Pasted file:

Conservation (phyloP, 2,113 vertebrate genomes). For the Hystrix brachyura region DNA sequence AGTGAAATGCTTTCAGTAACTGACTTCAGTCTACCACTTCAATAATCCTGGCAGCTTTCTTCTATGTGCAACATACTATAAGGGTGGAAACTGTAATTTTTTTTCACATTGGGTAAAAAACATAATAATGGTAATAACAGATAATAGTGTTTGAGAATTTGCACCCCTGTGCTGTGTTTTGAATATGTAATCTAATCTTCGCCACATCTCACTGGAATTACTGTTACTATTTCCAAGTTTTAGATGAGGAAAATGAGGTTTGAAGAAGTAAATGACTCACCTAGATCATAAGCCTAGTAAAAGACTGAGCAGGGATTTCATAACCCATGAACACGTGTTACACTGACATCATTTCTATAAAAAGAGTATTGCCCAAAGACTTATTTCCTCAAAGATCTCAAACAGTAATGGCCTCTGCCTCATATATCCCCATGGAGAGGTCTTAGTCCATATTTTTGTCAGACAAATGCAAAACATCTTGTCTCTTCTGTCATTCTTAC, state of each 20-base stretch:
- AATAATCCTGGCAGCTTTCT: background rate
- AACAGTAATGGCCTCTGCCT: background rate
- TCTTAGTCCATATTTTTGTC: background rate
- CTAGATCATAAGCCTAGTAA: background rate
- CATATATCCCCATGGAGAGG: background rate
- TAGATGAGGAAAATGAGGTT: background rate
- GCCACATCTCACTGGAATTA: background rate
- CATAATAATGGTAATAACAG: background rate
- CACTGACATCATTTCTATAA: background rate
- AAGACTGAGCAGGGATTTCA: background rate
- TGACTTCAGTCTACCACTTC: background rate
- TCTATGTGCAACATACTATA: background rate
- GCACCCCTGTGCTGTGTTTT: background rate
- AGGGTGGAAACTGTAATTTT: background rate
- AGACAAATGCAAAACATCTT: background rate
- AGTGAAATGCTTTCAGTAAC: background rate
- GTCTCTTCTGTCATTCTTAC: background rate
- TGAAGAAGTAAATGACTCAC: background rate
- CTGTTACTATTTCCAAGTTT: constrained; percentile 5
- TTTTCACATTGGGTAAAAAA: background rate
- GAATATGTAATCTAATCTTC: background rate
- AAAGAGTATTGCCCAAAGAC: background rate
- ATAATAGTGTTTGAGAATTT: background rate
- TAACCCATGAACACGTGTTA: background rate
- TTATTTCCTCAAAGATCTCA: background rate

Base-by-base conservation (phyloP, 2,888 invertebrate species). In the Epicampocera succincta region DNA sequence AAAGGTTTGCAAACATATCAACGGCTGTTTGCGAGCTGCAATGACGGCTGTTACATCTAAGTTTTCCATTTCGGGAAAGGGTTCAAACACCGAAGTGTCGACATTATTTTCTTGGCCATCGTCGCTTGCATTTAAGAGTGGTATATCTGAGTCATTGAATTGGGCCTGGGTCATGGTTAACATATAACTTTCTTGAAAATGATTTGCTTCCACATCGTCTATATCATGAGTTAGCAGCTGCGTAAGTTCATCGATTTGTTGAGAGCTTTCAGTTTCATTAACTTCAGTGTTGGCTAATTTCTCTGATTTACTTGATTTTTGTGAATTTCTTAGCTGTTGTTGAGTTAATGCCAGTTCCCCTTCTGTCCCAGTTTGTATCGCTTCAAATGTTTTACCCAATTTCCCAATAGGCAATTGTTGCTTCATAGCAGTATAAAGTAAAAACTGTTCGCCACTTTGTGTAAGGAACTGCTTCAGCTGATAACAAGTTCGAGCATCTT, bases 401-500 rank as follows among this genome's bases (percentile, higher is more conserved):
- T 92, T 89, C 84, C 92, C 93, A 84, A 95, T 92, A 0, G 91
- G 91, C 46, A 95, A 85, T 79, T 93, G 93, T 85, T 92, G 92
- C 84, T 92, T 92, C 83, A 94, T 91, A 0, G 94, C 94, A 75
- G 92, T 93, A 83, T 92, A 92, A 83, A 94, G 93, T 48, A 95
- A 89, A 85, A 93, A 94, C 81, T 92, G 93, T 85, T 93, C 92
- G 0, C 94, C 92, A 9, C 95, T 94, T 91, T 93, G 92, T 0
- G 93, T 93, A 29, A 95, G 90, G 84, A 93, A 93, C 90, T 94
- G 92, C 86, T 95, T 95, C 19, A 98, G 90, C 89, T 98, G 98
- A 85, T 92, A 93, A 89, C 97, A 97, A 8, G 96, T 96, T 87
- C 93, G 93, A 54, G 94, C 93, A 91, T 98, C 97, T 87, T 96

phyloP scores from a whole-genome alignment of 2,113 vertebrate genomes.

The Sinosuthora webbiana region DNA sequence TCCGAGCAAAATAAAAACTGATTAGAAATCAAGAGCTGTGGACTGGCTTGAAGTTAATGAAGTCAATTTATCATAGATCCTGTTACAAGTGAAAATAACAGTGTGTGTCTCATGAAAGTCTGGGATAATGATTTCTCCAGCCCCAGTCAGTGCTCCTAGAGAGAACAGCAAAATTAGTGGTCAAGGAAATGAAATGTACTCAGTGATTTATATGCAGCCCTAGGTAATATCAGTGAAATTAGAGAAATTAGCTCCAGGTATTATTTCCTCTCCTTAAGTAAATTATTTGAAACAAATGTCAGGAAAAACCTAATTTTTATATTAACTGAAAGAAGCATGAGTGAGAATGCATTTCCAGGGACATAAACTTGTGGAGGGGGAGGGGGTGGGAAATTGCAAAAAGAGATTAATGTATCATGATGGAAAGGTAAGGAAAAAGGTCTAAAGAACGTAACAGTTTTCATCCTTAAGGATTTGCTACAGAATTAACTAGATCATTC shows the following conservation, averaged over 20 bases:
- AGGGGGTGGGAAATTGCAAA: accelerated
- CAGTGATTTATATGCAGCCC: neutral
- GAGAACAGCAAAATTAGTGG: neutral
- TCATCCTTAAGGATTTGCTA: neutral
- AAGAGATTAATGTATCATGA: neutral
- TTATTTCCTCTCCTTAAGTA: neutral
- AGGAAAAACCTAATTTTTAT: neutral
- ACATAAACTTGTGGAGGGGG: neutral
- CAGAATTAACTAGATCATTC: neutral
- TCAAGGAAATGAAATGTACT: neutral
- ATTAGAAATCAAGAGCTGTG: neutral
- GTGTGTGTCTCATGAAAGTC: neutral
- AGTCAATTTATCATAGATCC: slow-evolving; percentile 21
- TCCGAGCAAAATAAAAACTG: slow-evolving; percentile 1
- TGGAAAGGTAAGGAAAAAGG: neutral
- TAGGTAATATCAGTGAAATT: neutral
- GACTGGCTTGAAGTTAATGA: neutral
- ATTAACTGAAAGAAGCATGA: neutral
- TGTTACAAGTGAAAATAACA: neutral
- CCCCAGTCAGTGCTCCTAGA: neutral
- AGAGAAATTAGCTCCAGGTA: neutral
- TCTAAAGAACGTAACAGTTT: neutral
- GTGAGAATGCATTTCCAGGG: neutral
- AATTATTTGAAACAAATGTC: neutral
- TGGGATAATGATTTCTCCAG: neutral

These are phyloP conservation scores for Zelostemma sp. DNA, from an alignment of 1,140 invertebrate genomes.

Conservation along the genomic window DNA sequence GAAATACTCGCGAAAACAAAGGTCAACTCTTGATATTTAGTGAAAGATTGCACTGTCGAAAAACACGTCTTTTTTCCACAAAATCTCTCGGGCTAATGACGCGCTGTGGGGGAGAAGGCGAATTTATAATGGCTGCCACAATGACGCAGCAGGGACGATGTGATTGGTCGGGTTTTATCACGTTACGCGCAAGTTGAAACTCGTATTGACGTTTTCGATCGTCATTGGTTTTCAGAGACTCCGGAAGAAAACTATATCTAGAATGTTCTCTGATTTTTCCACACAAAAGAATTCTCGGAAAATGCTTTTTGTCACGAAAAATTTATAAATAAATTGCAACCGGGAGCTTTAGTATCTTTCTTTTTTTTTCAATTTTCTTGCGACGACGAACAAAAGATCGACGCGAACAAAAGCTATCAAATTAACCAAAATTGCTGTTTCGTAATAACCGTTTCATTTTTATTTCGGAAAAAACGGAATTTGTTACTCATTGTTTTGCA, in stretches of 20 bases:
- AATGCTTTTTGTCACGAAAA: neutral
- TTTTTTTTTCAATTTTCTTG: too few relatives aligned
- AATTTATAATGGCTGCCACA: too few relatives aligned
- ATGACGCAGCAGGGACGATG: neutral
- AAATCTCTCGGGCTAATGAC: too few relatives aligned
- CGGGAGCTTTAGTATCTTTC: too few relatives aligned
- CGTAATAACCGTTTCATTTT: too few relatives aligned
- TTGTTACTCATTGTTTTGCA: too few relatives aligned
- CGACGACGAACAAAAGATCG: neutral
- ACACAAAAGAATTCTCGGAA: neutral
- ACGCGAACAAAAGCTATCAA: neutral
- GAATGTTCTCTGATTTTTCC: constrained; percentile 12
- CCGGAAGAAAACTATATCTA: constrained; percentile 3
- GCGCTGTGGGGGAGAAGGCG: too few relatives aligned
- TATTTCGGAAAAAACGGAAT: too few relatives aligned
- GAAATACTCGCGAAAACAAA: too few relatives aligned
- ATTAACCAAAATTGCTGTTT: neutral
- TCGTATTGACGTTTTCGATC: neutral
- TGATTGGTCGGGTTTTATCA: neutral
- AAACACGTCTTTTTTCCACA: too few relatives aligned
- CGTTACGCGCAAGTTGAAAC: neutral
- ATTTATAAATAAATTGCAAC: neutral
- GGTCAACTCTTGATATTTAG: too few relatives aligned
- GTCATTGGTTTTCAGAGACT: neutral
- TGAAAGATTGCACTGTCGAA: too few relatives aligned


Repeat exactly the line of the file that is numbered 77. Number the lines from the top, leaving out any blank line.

- ACGCGAACAAAAGCTATCAA: neutral